Businesses in every industry are scrambling to launch Artificial Intelligence (AI) and Deep Learning initiatives. Yet, overall success of these plans is highly dependent on their workforce, and the biggest challenge for businesses is a real scarcity of people who have production-level experience with AI.
Plenty of reports – from Accenture, Deloitte and others – show the primary obstacle to successful adoption of deep learning is a severe shortage of talent. The talent landscape is affected by several trends, but is even more compounded as digital giants like Microsoft, Google and Apple tussle for the lion’s share of expertise. For startups and even established companies, it’s clear attracting the right AI talent is difficult at best.
What can midmarket and enterprise businesses do to address the AI talent gap?
There are four main strategies most midmarket and enterprise businesses leverage to infuse the right AI talent into their organizations:
- Compete Against the Industry Giants in Recruiting Talent
- Acquire Startups or Smaller Companies
- Work with Industry Partners or Academia
- Preparing and Training Your Current Workforce
While embracing just one of these approaches may lead to short-term gains, it will not deliver on the deep learning strategy if done in isolation. Instead, businesses need to embrace a holistic talent strategy that incorporates a blend of these elements.
Compete against industry giants by communicating your vision
The West Coast digital giants are magnets for both new grads and experienced practitioners in the field. Beyond being able to pay top dollar for scarce talent, they offer access to massive computing resources, the chance to work with the top minds in AI, and incredible amounts of data to train deep learning algorithms.
However, an inspiring vision can help you stay competitive by providing a strategic advantage by focusing on outcomes that are more self-actualizing, e.g., reducing carbon emissions in the energy sector, life-changing medical breakthroughs, or even impacting the trillion-dollar-plus global financial crime problem.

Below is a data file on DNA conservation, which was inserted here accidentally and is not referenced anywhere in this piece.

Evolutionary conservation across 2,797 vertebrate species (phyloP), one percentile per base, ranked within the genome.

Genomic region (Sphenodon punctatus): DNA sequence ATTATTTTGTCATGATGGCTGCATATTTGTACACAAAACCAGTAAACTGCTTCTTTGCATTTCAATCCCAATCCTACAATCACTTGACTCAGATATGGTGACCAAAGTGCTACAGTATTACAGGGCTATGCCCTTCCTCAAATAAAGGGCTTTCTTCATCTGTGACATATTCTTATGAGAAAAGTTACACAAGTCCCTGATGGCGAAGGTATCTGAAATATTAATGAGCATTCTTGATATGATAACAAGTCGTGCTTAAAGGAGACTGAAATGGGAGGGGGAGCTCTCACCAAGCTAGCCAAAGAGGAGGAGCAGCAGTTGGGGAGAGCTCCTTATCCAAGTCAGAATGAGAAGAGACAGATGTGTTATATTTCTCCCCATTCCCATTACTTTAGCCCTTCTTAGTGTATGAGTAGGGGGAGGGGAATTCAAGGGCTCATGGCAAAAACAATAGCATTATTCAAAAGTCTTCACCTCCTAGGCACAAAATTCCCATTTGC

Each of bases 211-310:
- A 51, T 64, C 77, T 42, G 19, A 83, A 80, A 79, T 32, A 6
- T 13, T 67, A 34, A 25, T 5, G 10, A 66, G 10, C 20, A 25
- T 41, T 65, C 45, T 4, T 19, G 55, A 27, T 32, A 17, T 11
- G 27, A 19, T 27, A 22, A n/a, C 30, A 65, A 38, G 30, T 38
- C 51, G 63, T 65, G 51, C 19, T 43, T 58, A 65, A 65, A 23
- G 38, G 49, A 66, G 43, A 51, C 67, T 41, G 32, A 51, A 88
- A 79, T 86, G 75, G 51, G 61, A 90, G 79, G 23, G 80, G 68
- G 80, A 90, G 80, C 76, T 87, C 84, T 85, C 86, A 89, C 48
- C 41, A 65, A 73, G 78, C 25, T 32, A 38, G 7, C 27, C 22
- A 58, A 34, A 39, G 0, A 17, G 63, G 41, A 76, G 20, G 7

An older quote about the big data revolution from Jeffery Hammerbacher (opens in new tab) – archetypical data scientist, early Facebook employee and co-founder of Cloudera – seems even more apropos in the AI age, “The best minds of my generation are thinking about how to make people click ads. That sucks.”
To acqui-hire or not to acqui-hire
AI startups are facing a competitive landscape where acquisition becomes the most viable exit path. While the acqui-hire may feel like a quick and easy way to add new employees, dismissing the target company’s current strategy can backfire.
Without a clear vision for the future, acqui-hired employees won’t have the drive to stick around, making them prime candidates for your competitors or the industry behemoths. A recent study by an MIT Sloan doctoral candidate shows 33 percent of acquired workers (opens in new tab) leave in the first year of their startup’s purchase. This is staggering when compared to the 12 percent retention rate of regular hires with similar skills and work experiences.
To help minimize this risk, look for organizations that are a better fit with your own vision and mission. Ensure current projects have a defined road map to future endeavors. But make sure you’re inspiring and invigorating your new employees to take ownership and feel they are valued well beyond their industry knowledge.
Explore external partnerships
Partnerships can be a quick way to gain external experience. Professional services providers with strong credentials in AI can help companies build an AI strategy, create internal awareness about practical AI applications while bringing talented practitioners to help build and run an AI platform. Working with an experienced partner with knowledge transfer in mind will yield the most value.
For example, NVIDIA – a market leader in computational breakthroughs fueling the AI renaissance – has vetted a list of Service Delivery Partners (opens in new tab) that have passed their high standard of delivering high-impact outcomes from AI. Gaining momentum and demonstrating wins in the AI space right now will lay the foundation for attracting talent in two or three years, when it will be even more crucial.
Don't forget your current workforce
Though more people are retooling their skill set by acquiring deep learning knowledge through avenues like massive open online courses (MOOCs), it is rare to find people who can do it in practice. The classroom is certainly a step in the right direction, but doesn’t replace real-life experience. Ensure your current employees are getting the adequate training, support and hands-on experience to drive key aspects of building, training and deploying AI models.
Typically, AI roles and skills are spread across the organization -- touching on policy, ethics, technology and data science -- but that will need to converge to build AI at scale. Rotate AI teams across various business units to enable experiential knowledge that can be brought together in a “Center of Excellence” carrying forward experiences from across the enterprise.
There is no single solution to address what every business will need when it comes to building AI capabilities. But keep in mind, whatever strategy you wish to employ, people are going to be what makes or breaks your program.
Chad Meley, VP of Marketing at Teradata (opens in new tab)